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I am not a school psychologist, but, I am a veteran public school educator (teacher and administrator)........I can share these facts:
-There are only a handful of SP per school district, thus making getting the job difficult.
-Once hired, the task load is much lower than that of a classroom teacher. In our district, SP are available for parent and teacher conferences with little notice.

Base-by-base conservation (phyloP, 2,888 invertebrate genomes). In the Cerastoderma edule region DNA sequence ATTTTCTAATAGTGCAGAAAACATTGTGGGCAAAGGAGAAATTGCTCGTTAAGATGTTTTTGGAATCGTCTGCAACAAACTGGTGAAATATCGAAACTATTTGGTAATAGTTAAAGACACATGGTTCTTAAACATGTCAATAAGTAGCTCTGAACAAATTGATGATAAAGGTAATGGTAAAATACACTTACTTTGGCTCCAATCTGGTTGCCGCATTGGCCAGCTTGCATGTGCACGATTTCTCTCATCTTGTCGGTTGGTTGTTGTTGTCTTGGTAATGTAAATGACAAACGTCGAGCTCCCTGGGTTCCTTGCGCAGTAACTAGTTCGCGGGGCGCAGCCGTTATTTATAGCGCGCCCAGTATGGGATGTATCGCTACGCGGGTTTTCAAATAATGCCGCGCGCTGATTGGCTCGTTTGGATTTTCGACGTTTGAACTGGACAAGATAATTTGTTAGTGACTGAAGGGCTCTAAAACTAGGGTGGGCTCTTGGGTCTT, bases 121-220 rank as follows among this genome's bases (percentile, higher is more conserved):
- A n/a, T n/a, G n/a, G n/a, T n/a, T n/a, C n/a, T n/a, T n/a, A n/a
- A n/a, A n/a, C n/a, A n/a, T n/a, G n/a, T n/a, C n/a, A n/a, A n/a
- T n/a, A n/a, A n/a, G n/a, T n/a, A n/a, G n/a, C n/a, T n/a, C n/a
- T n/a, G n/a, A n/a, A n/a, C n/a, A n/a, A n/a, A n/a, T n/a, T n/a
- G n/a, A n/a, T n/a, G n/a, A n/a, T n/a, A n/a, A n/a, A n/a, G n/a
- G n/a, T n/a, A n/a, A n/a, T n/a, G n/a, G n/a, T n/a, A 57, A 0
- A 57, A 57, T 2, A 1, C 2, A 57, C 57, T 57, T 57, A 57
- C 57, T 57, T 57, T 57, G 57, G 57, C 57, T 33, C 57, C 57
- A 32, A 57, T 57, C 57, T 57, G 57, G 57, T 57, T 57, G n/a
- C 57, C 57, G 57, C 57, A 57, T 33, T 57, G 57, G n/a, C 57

-SP work with only one student at a time........whether it is in the classroom observing or in the one-on-one testing situation.
-SP take time during the student day to write reports.
-SP have a separate, higher salary scale than classroom teachers.
-Several SP in my area do independent testing in the evenings and on the weekends NOT as a school board employee.
-The majority of SPs have a master's degree-some have higher credentials. Their "opinions" appear to have more weight than teachers with the same or higher credentials.
These are observations I have made over decades as a professional educator. They are true for my district, they may not be true for other districts.